Eco Business–An abrupt ban on coal exports by the Indonesian government for the whole month of January, on fears of a domestic supply shortage, should be a wake-up call to hasten the country’s transition away from the fossil fuel, experts say.

In announcing the ban on Jan. 1, the Ministry of Energy and Mineral Resources said it was a necessary move to avoid power outages for 10 million households.

“If the export ban is not imposed, then nearly 20 coal-fired power plants with [total] capacity of 10,850 megawatt will go out,” Ridwan Jamaludin, the ministry’s director-general for coal, said as quoted by local media.

Coal miners are required to sell 25 per cent of their output on the domestic market, under the “domestic market obligation” (DMO) policy that’s been in place since 2009. Much of this is earmarked for state-owned power utility PLN, which buys the coal at a capped price that, currently, is less than half the international market price.

With greater profits to be had from exporting coal, many miners have fallen short of their DMO, leaving PLN’s network of coal-fired power plants, as of Jan. 1, with less than 1 per cent of the fuel they need this month.

“This amount is not enough to meet the need of each coal-fired power plants,” Ridwan said. “If strategic actions are not taken immediately, there’ll be sweeping blackouts.”

‘Crisis of our own making’

While the ban has had an immediate effect on boosting the stockpile, according to the energy minister, policy experts say the crisis highlights the need to wean Indonesia off its coal dependence and onto renewable sources of energy.

“This crisis is of our own making, not because we’re lacking in potential energy sources, but because our policies keep steering us toward burning coal continuously so that our stock is depleting,” Mahawira Singh Dillon, a senior policy researcher at clean energy nonprofit Yayasan Indonesia Cerah, said during a recent discussion on Twitter.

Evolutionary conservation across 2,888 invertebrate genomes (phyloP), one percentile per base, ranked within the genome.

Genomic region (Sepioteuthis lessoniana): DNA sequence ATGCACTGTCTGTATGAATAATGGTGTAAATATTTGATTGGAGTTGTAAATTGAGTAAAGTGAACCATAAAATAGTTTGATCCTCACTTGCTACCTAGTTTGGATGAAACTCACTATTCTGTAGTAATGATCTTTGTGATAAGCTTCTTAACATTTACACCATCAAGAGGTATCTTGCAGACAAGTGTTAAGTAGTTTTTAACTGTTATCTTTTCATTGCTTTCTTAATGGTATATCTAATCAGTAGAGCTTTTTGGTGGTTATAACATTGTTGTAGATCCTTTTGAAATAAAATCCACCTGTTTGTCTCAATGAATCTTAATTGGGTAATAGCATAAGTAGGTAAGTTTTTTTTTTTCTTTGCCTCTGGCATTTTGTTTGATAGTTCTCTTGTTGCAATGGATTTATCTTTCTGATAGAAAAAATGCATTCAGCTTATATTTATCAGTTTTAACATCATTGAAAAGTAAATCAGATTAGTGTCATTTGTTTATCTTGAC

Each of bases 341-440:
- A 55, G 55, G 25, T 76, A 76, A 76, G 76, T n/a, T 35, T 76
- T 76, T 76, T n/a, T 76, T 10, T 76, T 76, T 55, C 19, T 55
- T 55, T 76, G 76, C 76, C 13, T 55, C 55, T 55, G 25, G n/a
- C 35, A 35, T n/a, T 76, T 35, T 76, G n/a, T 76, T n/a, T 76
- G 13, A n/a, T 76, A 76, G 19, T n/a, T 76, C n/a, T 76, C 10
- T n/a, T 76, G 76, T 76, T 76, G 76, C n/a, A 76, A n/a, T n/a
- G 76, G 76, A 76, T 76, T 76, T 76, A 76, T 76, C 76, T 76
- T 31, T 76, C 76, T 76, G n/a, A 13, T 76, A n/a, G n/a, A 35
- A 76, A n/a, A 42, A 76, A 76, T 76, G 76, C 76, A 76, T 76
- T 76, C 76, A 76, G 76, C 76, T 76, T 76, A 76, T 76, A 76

He said the government has for years been issuing policies that favor mining companies instead of renewable energy investors. For instance, coal-fired power plants receive hefty subsidies.

In 2020, lawmakers passed a controversial mining bill despite widespread popular criticism. Critics say the law undermines environmental protections to the advantage of mining companies, including by granting them bigger concessions and longer contracts, while at the same time reducing their environmental obligations. In practical terms, this effectively guarantees the continued operations of seven major coal miners, whose contracts would have otherwise expired between 2020 and 2025.

And while the government announced a plan to retire 9.2 gigawatts of coal-fired power plants by 2030 at the COP26 climate summit in Glasgow last November, it still plans to build 13.8 GW of new coal plants during this same period.

Even the DMO policy was a concession to the coal companies, yet has now backfired, Mahawira said. The companies had lobbied the government for the DMO so that they’d have a guaranteed buyer in PLN, at a time when coal exports fetched around $55 a ton. With the DMO capped at $70 per ton, that meant they were making a premium off PLN.

Then the market turned. Last October, global coal prices jumped to a record high of $270 per ton; today they stand at around $152 a ton, amid demand for coal hitting a record in 2021 and supply remaining tight.

“They [miners] didn’t expect that global coal prices could reach more than $200 per ton,” Mahawira said. “So they’re being naughty now [and exporting their coal instead].”

The Indonesian Coal Mining Association (ICMA) has called on the government to lift the ban, saying the policy will harm the mining industry and cost the country $3 billion in lost revenue from coal exports.

Pattern of supply crunches

This isn’t the first time Indonesia has faced an energy crunch due to coal miners preferring to export rather than sell their product domestically. According to Sarah Agustio, a researcher at Trend Asia, an NGO that focuses on clean energy transition, Indonesia experienced severe shortages on four previous occasions in the past 15 years: in 200720082018, and mid-2021.

In July 2021, PLN’s power plants had less than 10 days’ worth of coal. This prompted the government to issue a coal export ban for 34 companies in August.

As long as Indonesia keeps relying on coal to power the country, it will continue to face more episodes of energy shortages, Sarah said.

“The export ban indicates that Indonesia is not learning from previous experiences in the past 15 years,” she said. “This is a sign that we have to transition to renewable energy.”

For more stories…

Photo: Getty Images